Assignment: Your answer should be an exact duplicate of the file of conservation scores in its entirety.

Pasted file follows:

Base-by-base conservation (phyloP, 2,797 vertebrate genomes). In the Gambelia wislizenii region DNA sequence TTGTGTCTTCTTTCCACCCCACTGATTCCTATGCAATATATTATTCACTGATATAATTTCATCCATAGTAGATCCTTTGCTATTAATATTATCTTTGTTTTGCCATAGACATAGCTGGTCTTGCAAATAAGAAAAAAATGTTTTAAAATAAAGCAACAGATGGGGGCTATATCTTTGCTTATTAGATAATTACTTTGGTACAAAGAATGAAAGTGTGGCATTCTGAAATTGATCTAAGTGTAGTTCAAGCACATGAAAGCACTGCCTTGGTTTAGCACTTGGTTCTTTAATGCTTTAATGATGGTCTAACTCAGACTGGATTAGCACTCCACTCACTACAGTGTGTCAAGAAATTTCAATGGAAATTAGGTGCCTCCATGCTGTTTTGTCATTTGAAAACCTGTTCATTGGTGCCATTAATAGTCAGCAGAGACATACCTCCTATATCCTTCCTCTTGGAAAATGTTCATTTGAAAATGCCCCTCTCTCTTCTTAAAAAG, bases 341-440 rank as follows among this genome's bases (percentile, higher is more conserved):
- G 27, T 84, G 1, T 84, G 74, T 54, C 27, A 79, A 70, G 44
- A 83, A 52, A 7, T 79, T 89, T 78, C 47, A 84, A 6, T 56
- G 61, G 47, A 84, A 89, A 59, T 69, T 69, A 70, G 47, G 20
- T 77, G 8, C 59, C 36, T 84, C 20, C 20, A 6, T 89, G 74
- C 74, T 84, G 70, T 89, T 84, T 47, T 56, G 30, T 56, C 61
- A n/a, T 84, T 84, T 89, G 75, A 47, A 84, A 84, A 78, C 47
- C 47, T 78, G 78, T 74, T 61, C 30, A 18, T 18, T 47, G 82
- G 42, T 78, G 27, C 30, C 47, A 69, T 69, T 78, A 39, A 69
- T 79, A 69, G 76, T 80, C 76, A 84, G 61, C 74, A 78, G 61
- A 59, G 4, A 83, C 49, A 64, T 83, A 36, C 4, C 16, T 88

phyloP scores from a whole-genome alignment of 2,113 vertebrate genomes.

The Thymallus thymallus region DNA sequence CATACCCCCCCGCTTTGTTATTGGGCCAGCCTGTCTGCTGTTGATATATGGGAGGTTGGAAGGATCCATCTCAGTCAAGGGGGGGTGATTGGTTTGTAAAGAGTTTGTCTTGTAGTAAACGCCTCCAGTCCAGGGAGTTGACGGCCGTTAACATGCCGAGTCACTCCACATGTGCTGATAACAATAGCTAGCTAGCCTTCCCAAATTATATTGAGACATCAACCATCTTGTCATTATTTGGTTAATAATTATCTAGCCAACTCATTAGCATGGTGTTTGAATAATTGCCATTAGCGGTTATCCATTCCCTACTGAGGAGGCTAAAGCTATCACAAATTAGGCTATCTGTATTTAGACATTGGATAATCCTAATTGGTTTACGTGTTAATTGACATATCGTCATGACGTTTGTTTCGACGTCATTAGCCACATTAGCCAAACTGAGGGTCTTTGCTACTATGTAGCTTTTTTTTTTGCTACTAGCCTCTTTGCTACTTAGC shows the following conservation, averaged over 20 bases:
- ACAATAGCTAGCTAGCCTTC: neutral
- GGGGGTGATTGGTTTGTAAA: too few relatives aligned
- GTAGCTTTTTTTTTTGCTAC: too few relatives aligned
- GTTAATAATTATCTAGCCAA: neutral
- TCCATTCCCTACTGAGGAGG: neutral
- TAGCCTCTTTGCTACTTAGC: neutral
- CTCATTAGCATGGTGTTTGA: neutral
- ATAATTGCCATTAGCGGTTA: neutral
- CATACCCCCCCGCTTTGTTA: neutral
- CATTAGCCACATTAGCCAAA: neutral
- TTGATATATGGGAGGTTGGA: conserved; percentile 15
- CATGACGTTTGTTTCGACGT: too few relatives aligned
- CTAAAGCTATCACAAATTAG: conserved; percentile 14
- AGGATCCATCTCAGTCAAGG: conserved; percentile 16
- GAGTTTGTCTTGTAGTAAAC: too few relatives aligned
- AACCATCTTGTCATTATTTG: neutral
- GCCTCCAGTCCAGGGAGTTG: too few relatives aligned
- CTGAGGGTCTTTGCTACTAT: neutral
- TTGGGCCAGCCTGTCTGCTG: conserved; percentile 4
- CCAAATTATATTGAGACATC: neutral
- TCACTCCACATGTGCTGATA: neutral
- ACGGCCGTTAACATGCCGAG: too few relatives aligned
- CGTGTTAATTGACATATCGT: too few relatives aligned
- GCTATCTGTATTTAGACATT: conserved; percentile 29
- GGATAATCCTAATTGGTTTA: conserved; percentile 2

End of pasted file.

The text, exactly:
Base-by-base conservation (phyloP, 2,797 vertebrate genomes). In the Gambelia wislizenii region DNA sequence TTGTGTCTTCTTTCCACCCCACTGATTCCTATGCAATATATTATTCACTGATATAATTTCATCCATAGTAGATCCTTTGCTATTAATATTATCTTTGTTTTGCCATAGACATAGCTGGTCTTGCAAATAAGAAAAAAATGTTTTAAAATAAAGCAACAGATGGGGGCTATATCTTTGCTTATTAGATAATTACTTTGGTACAAAGAATGAAAGTGTGGCATTCTGAAATTGATCTAAGTGTAGTTCAAGCACATGAAAGCACTGCCTTGGTTTAGCACTTGGTTCTTTAATGCTTTAATGATGGTCTAACTCAGACTGGATTAGCACTCCACTCACTACAGTGTGTCAAGAAATTTCAATGGAAATTAGGTGCCTCCATGCTGTTTTGTCATTTGAAAACCTGTTCATTGGTGCCATTAATAGTCAGCAGAGACATACCTCCTATATCCTTCCTCTTGGAAAATGTTCATTTGAAAATGCCCCTCTCTCTTCTTAAAAAG, bases 341-440 rank as follows among this genome's bases (percentile, higher is more conserved):
- G 27, T 84, G 1, T 84, G 74, T 54, C 27, A 79, A 70, G 44
- A 83, A 52, A 7, T 79, T 89, T 78, C 47, A 84, A 6, T 56
- G 61, G 47, A 84, A 89, A 59, T 69, T 69, A 70, G 47, G 20
- T 77, G 8, C 59, C 36, T 84, C 20, C 20, A 6, T 89, G 74
- C 74, T 84, G 70, T 89, T 84, T 47, T 56, G 30, T 56, C 61
- A n/a, T 84, T 84, T 89, G 75, A 47, A 84, A 84, A 78, C 47
- C 47, T 78, G 78, T 74, T 61, C 30, A 18, T 18, T 47, G 82
- G 42, T 78, G 27, C 30, C 47, A 69, T 69, T 78, A 39, A 69
- T 79, A 69, G 76, T 80, C 76, A 84, G 61, C 74, A 78, G 61
- A 59, G 4, A 83, C 49, A 64, T 83, A 36, C 4, C 16, T 88

phyloP scores from a whole-genome alignment of 2,113 vertebrate genomes.

The Thymallus thymallus region DNA sequence CATACCCCCCCGCTTTGTTATTGGGCCAGCCTGTCTGCTGTTGATATATGGGAGGTTGGAAGGATCCATCTCAGTCAAGGGGGGGTGATTGGTTTGTAAAGAGTTTGTCTTGTAGTAAACGCCTCCAGTCCAGGGAGTTGACGGCCGTTAACATGCCGAGTCACTCCACATGTGCTGATAACAATAGCTAGCTAGCCTTCCCAAATTATATTGAGACATCAACCATCTTGTCATTATTTGGTTAATAATTATCTAGCCAACTCATTAGCATGGTGTTTGAATAATTGCCATTAGCGGTTATCCATTCCCTACTGAGGAGGCTAAAGCTATCACAAATTAGGCTATCTGTATTTAGACATTGGATAATCCTAATTGGTTTACGTGTTAATTGACATATCGTCATGACGTTTGTTTCGACGTCATTAGCCACATTAGCCAAACTGAGGGTCTTTGCTACTATGTAGCTTTTTTTTTTGCTACTAGCCTCTTTGCTACTTAGC shows the following conservation, averaged over 20 bases:
- ACAATAGCTAGCTAGCCTTC: neutral
- GGGGGTGATTGGTTTGTAAA: too few relatives aligned
- GTAGCTTTTTTTTTTGCTAC: too few relatives aligned
- GTTAATAATTATCTAGCCAA: neutral
- TCCATTCCCTACTGAGGAGG: neutral
- TAGCCTCTTTGCTACTTAGC: neutral
- CTCATTAGCATGGTGTTTGA: neutral
- ATAATTGCCATTAGCGGTTA: neutral
- CATACCCCCCCGCTTTGTTA: neutral
- CATTAGCCACATTAGCCAAA: neutral
- TTGATATATGGGAGGTTGGA: conserved; percentile 15
- CATGACGTTTGTTTCGACGT: too few relatives aligned
- CTAAAGCTATCACAAATTAG: conserved; percentile 14
- AGGATCCATCTCAGTCAAGG: conserved; percentile 16
- GAGTTTGTCTTGTAGTAAAC: too few relatives aligned
- AACCATCTTGTCATTATTTG: neutral
- GCCTCCAGTCCAGGGAGTTG: too few relatives aligned
- CTGAGGGTCTTTGCTACTAT: neutral
- TTGGGCCAGCCTGTCTGCTG: conserved; percentile 4
- CCAAATTATATTGAGACATC: neutral
- TCACTCCACATGTGCTGATA: neutral
- ACGGCCGTTAACATGCCGAG: too few relatives aligned
- CGTGTTAATTGACATATCGT: too few relatives aligned
- GCTATCTGTATTTAGACATT: conserved; percentile 29
- GGATAATCCTAATTGGTTTA: conserved; percentile 2